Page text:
After a moment, I pushed on further down the trail. In the near distance, I could see a flat-topped mountain rising up between me and Mount Washington. That, I believed, was Mt. Resolution, and the extent of my hike for that day.
The trail from Mount Parker to Mt. Resolution was delightful. From the summit of Parker, the trail is a narrow strip of dirt between granite boulders and alpine brush, winding down into the spruce trees. In amongst the pines, the meandering trail bops back and forth along the ridgeline.
The undulating movement continued until I reached the base of Resolution. The pitch shifted skyward and I climbed up the final ascent to the large flat granite surface: the summit of Resolution.
Setting down my pack, I wandered across the mountaintop. It is less of a summit and more of a plateau. I’m not certain I ever found the highest point. But the views of Mt. Washington were superb, and I enjoyed a moment basking in the mountain’s nearness, dreaming of the Presi traverse I hoped to complete later in the season.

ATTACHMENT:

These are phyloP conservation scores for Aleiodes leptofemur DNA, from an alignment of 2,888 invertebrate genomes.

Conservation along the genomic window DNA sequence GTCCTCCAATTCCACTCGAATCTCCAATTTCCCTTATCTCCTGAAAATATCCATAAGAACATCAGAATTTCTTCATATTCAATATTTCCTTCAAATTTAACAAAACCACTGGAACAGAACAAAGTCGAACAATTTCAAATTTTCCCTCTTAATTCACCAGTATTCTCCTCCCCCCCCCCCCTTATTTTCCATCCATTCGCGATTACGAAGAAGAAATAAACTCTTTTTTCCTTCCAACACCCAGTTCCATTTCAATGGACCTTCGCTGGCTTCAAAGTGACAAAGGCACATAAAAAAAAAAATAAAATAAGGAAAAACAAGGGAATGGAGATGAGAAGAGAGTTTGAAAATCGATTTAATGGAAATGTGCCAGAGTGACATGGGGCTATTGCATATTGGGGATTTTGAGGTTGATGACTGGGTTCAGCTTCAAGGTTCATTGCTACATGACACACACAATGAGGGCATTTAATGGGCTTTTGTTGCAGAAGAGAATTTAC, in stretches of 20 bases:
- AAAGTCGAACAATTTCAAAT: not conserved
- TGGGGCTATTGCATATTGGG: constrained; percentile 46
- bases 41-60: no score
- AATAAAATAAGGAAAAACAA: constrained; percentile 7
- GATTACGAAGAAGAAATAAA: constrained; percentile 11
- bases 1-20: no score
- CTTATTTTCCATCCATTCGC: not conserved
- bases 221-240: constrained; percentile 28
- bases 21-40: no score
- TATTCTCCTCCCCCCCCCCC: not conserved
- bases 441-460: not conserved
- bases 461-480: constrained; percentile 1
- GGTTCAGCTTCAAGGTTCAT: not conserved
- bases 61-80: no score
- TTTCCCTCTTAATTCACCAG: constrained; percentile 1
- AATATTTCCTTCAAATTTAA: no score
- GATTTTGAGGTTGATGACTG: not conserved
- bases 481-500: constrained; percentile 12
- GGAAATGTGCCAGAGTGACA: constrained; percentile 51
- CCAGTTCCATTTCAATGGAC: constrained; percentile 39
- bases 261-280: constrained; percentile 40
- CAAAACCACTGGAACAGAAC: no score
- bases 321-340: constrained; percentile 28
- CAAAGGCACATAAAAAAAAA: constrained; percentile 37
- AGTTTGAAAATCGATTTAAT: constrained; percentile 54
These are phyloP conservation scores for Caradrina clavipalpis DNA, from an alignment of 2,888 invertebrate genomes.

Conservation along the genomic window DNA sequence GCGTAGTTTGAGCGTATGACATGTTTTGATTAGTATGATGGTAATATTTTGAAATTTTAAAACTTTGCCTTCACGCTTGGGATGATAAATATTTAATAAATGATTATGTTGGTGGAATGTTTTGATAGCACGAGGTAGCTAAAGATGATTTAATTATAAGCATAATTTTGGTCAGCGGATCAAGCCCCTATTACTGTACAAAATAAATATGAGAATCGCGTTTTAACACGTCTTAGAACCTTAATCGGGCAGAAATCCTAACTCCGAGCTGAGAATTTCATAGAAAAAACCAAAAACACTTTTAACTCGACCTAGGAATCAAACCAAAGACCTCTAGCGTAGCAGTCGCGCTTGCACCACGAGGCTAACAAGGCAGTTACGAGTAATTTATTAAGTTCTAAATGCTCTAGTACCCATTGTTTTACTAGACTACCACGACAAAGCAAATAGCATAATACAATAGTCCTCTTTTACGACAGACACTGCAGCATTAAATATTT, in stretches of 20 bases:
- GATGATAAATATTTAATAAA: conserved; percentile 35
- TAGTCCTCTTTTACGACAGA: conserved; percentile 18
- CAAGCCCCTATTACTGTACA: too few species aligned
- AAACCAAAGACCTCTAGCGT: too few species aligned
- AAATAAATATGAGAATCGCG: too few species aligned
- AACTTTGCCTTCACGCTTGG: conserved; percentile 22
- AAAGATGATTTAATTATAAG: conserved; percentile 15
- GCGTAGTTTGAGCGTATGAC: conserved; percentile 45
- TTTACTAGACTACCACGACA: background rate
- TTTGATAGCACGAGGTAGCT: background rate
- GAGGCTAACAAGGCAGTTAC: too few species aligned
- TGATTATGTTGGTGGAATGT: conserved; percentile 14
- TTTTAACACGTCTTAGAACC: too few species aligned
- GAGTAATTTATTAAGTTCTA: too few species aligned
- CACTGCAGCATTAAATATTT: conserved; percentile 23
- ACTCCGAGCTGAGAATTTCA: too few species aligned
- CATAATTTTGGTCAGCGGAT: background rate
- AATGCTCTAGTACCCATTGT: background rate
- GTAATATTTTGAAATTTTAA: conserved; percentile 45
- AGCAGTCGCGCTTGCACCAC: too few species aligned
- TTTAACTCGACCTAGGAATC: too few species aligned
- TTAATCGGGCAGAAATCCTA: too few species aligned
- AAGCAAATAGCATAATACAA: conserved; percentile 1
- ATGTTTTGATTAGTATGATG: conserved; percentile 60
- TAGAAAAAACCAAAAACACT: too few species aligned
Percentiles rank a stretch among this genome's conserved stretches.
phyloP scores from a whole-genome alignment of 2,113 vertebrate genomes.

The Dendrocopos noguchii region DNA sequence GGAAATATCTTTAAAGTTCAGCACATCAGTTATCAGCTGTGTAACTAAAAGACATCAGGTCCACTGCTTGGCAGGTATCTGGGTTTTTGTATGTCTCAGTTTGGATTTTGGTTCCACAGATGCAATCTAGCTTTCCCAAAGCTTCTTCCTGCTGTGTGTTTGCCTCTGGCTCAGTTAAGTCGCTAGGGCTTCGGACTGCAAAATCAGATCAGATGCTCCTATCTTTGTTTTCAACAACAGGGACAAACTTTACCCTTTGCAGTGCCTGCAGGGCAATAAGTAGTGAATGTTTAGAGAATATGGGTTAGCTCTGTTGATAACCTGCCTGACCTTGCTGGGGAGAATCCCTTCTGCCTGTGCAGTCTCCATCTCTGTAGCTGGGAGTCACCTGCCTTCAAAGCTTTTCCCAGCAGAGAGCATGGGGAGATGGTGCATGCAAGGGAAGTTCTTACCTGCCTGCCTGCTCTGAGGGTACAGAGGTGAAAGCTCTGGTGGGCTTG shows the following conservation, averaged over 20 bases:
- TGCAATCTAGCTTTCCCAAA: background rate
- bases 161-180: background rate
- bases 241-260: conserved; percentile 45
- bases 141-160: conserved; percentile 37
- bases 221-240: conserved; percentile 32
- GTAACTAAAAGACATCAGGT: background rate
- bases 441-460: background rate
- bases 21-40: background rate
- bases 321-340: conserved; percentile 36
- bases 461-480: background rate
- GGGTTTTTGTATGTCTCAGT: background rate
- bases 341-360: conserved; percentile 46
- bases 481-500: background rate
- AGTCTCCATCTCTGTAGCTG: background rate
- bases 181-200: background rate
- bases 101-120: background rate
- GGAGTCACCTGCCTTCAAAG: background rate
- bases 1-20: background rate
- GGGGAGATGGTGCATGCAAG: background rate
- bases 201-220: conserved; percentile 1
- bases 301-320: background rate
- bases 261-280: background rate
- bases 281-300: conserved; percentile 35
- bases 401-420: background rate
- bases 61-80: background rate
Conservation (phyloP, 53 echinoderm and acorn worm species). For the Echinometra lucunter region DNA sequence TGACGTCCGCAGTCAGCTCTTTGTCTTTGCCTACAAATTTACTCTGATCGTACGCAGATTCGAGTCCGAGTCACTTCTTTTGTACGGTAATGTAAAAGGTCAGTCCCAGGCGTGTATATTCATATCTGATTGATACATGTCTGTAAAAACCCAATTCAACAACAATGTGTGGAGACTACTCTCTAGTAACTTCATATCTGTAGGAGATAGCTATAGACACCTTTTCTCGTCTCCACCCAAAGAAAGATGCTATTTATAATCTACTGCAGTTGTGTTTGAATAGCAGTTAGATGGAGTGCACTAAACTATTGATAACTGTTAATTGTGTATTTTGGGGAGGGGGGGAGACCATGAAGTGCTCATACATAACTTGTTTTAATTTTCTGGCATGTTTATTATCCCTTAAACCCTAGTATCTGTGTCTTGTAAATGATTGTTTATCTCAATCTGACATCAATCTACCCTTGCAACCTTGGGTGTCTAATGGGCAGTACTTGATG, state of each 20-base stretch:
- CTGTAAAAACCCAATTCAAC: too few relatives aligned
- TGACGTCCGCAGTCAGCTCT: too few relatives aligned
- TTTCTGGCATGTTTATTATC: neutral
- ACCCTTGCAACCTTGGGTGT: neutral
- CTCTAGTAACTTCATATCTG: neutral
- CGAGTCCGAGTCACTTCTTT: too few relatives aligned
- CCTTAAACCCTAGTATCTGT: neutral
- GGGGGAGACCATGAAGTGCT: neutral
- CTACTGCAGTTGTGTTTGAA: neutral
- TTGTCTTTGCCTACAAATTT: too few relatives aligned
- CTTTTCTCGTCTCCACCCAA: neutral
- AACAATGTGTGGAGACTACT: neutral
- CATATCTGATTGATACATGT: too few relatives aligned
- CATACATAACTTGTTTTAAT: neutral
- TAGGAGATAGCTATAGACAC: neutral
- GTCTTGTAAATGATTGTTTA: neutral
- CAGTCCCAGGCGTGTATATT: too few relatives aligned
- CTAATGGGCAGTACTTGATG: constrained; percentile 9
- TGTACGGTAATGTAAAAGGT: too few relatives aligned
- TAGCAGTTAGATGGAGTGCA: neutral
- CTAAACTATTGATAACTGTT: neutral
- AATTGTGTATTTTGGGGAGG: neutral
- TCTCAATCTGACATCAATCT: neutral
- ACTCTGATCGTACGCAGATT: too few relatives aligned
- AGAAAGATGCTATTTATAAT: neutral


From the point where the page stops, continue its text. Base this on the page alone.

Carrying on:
As I stared up the Montalban ridgeline, contemplating a trek from here up to the summit of Mount Washington, the uncertainty returned.
What if I did keep walking? Am I being a quitter because I’m only hiking to Resolution and going back to my car? I had intended to spend two nights in the backcountry on this trip. Did spending only one night make me a failure?
I paced back and forth on the mountaintop as I debated my answer. I could see Stair Mountain further down the ridge. What if I simply hiked to there, found a nearby campsite, and walked back in the morning? I could still make it for dinner on Father’s Day.
But no, I’d be exhausted on Monday. And besides, I’d like to spend the whole day with my family. If I camp tonight, I wont be able to do that. There are plenty more weekends in the summer. I’ll have many more opportunities to spend two nights in the wilderness, but fathers day only comes once a year.
Turning back was the right choice. It was what I wanted. So why was it so hard to do?